****I do not want to receive manuscripts from authors of stories from venues that it’s likely I already receive (like Interzone, The Third Alternative, Cemetery Dance, Subterranean, Postscripts, Weird Tales, F&SF, etc) or from anthologies and collections, unless I don't have or can’t get that anthology or collection. Please contact your publisher and ask him/her to send me the magazine or book.
Please do not send a SASE. If I choose a story you will be informed. If you want to confirm that I‘ve received something, enclose a self-addressed-stamped postcard and I will let you know the date it arrived. For stories that appear on the web, please send me (or have the publisher send me) print-outs of your story.
What are you waiting for? Dust off that manuscript, edit it till it's shiny, spic and span, and send it off to Ellen. You just NEVER know!
Find Ellen's official site here.
Wednesday, January 14, 2009
While visiting her grandmother's house, an old photograph leads Tanya to an unsolved mystery. Fifty years ago a girl vanished in the woods nearby - a girl Tanya's grandmother will not speak of. Fabian, the caretaker's son, is tormented by the girl's disappearance. His grandfather was the last person to see her alive, and has lived under suspicion ever since. Together, Tanya and Fabian decide to find the truth. But Tanya has her own secret: the ability to see fairies. And, after disturbing an intruder in the night, it emerges that someone else shares her ability...The manor's sinister history is about to repeat itself...
Firstly, I loved the cover, illustrated by Christopher Gibbs. The picture of the charm bracelet really hit the right spot. I love charms and talismans and really believe in their secret powers. (Yes, even expensive Links of London charms are imbued with that magical something).
Also, the line at the top of the front cover – A family secret, a fateful inheritance...
You just cannot go wrong with the look and feel of this, at all.
The novel introduces us to Tanya who has some issues, apart from being harassed by fairies, her mother believes that she is being particularly difficult (mostly because of the pranks the fairies play), therefore sending her off to live with a grandmother she’s never warmed to in a manor house that can be described as gloomy, at the best of times.
I found the novel a bit self-conscious to start with, there was a hesitancy there for the first few pages, but once the author gets into the swing of things, Tanya’s adventure is full blown and it is a hairy one!
Her life at the manor house is stilted – there is no warmth from her grandmother, her days are spent avoiding the forest outside the door and trying not to draw the attention of Fabian, the grounds keeper’s son. Fabian is an interesting creation and I found him very well drawn, with insecurities a mile long, a stubbornness and a weirdness, that was both endearing and a bit alarming.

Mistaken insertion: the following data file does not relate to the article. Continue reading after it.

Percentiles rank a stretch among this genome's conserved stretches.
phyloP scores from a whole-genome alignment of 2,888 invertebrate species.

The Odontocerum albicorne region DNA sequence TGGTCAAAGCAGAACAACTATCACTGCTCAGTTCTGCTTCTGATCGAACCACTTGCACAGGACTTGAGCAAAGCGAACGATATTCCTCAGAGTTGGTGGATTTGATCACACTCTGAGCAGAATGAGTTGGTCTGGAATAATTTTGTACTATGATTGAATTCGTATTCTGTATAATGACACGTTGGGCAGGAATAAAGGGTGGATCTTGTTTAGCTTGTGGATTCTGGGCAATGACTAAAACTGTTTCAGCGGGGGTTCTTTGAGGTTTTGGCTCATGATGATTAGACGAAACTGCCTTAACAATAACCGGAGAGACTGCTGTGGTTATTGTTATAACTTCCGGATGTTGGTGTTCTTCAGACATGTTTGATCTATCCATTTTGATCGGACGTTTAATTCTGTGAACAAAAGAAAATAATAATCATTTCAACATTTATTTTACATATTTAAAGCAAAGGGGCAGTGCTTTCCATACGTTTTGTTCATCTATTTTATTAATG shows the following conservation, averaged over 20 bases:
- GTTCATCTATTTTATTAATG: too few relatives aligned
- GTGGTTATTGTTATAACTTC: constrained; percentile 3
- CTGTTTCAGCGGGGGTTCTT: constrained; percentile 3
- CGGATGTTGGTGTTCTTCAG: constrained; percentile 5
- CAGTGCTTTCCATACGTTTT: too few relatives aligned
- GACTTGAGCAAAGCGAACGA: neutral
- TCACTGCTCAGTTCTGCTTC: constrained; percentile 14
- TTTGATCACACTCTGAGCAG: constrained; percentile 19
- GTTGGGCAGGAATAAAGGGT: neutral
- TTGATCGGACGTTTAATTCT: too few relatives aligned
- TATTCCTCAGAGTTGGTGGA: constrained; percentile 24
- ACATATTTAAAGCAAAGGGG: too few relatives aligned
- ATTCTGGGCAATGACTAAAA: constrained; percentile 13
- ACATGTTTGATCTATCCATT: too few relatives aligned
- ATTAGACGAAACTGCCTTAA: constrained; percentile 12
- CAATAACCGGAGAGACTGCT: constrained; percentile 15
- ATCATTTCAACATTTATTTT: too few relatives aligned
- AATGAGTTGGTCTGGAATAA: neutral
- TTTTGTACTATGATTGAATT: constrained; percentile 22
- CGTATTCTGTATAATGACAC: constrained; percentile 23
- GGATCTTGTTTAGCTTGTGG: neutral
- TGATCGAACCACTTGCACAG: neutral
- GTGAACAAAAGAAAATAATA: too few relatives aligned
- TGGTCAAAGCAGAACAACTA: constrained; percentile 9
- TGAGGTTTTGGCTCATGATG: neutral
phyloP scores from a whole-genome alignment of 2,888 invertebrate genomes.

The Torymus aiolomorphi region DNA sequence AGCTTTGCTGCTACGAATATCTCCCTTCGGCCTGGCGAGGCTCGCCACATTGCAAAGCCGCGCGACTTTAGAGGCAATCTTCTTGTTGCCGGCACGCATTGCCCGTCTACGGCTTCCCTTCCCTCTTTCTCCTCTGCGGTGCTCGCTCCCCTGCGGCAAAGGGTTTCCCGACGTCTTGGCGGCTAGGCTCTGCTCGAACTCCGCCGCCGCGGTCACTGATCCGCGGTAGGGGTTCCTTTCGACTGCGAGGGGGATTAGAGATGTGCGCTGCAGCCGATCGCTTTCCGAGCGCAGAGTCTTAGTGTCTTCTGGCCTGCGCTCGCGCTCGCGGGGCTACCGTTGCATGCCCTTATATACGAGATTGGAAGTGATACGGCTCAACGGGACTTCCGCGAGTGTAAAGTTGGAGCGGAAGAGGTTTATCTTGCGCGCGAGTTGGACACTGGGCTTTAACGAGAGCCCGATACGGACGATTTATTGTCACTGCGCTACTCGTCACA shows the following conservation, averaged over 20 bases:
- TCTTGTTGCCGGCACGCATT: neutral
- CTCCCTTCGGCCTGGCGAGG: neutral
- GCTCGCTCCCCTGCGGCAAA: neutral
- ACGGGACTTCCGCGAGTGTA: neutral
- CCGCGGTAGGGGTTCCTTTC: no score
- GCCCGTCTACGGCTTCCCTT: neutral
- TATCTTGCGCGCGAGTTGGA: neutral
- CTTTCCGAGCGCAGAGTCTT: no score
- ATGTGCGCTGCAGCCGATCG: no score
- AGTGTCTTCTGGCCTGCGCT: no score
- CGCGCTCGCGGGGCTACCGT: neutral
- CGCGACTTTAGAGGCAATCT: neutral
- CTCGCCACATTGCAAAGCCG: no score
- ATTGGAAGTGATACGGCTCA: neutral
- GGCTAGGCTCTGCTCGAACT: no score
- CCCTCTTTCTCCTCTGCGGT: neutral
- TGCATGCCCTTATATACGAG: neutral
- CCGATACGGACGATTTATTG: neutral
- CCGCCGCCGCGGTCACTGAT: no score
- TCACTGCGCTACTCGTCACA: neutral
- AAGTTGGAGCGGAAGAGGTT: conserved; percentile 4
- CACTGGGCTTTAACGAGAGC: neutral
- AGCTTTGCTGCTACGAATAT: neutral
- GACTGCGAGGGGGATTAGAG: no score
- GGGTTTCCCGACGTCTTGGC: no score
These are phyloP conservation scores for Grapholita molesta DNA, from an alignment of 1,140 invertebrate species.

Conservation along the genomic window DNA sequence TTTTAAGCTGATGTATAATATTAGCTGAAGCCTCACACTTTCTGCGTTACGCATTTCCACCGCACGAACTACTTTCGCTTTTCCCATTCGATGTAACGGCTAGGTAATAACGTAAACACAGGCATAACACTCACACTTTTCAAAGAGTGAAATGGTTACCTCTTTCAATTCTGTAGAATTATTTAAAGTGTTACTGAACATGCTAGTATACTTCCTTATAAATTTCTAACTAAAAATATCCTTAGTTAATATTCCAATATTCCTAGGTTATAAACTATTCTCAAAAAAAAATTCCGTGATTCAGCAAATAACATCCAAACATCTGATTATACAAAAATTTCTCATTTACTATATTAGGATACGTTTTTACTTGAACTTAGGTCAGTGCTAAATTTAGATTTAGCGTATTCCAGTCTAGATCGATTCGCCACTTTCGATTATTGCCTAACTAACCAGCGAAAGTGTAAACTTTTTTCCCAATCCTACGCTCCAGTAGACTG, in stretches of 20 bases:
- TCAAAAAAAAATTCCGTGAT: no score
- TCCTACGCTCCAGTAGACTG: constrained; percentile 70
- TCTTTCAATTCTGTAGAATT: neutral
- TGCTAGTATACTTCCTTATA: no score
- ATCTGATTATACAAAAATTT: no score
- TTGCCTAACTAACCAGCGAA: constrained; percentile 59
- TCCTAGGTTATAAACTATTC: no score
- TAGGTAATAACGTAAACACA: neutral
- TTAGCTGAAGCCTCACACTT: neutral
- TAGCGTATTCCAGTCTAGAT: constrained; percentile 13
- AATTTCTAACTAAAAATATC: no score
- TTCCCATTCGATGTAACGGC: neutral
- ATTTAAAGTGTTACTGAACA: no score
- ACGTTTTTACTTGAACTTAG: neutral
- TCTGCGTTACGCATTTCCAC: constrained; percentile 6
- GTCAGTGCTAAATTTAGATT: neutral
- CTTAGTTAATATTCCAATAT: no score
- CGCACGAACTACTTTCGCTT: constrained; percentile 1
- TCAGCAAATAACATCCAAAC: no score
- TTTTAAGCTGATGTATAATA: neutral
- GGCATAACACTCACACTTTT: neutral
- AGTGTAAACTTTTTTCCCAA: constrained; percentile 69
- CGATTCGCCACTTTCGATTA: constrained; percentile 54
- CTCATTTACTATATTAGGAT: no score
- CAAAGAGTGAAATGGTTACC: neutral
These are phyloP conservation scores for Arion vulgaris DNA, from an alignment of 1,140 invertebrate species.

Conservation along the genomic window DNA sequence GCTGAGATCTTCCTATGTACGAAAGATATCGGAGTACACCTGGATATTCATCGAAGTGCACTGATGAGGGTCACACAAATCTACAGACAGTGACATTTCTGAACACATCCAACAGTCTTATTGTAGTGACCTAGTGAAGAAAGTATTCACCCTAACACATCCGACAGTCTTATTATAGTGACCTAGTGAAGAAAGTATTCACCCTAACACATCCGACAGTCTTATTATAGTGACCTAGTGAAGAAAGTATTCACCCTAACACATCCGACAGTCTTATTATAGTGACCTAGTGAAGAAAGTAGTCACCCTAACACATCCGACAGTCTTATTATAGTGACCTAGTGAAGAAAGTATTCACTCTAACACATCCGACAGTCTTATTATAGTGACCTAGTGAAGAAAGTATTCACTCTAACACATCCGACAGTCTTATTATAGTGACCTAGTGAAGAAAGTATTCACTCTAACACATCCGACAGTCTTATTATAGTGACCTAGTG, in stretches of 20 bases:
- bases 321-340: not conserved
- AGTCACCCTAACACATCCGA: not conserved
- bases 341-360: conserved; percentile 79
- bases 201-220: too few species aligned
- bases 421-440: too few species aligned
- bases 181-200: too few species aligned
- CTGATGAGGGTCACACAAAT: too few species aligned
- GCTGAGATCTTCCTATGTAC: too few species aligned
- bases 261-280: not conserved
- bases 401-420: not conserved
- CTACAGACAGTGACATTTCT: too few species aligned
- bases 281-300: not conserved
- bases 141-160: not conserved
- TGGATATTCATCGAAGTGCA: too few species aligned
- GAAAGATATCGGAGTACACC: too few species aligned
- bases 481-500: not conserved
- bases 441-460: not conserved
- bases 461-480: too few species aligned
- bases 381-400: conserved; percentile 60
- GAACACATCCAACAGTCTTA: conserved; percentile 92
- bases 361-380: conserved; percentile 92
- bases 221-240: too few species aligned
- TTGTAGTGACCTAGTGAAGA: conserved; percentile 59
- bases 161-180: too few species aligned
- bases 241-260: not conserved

Together Fabian and Tanya unravel the story of the girl that went missing in the forest, all those years ago. Fabian feels harassed by its memory – it’s directly affected his family, turning his grandfather, Amos, into an unpleasant old man, locked away on the second floor of the manor house.
Throw in Fabian’s dad who watches them with an eagle’s eye, warning them to stay out of the forest, toss in the rumours of the hidden tunnels that run from the manor house into the small adjacent town, add into the mix mysterious disappearances of very young children in the area, pinch in a Tanya’s own second sight ability which is both a curse and blessing, stir in the mystery surrounding the original owners of the manor house, fold in the weird gypsy lady who lives in the forest whose presence is a constant reminder that all is not well in the area, place in the oven and bake to perfection until you get a book with several ingredients, pulling together to make a hearty satisfying read.
I enjoyed it – I thought it was satisfyingly dark with the author reworking the Victorian image we have about fairies, shining a new light on them, their courts, making them a bit more sinister, turning them into proper adversaries to go up against Tanya and Fabian.
So much goes on in this novel that I can’t even begin to put it all together into this review as it will spoil the fun you will have reading it.
I hate doing “if you like” recommendations BUT am happy to say that if you liked Holly Black’s Tithe, Valiant and Ironside you will enjoy The Thirteen Treasures. Similarly, if you read Emma Bull’s Finder or Midori Snyder’s Hannah’s Garden you will thrill to The Thirteen Treasures.
The Thirteen Treasures were published by Simon & Schuster earlier this month. Find the author’s site here.
I have a few books on the go at the moment, so here’s a Hump Day link-up to various articles, blogs and reviews which I’m subscribed to via RSS feed:
Jessica Faust gives a good overview of the agency business through the BookEnds LLC blog – check out one of her most recent posts on how agents decide on which books to represent: http://bookendslitagency.blogspot.com/2009/01/agents-taste.html . The blog is updated daily and gives a really interesting snapshot of what agents want, what they do and how authors should approach them for representation.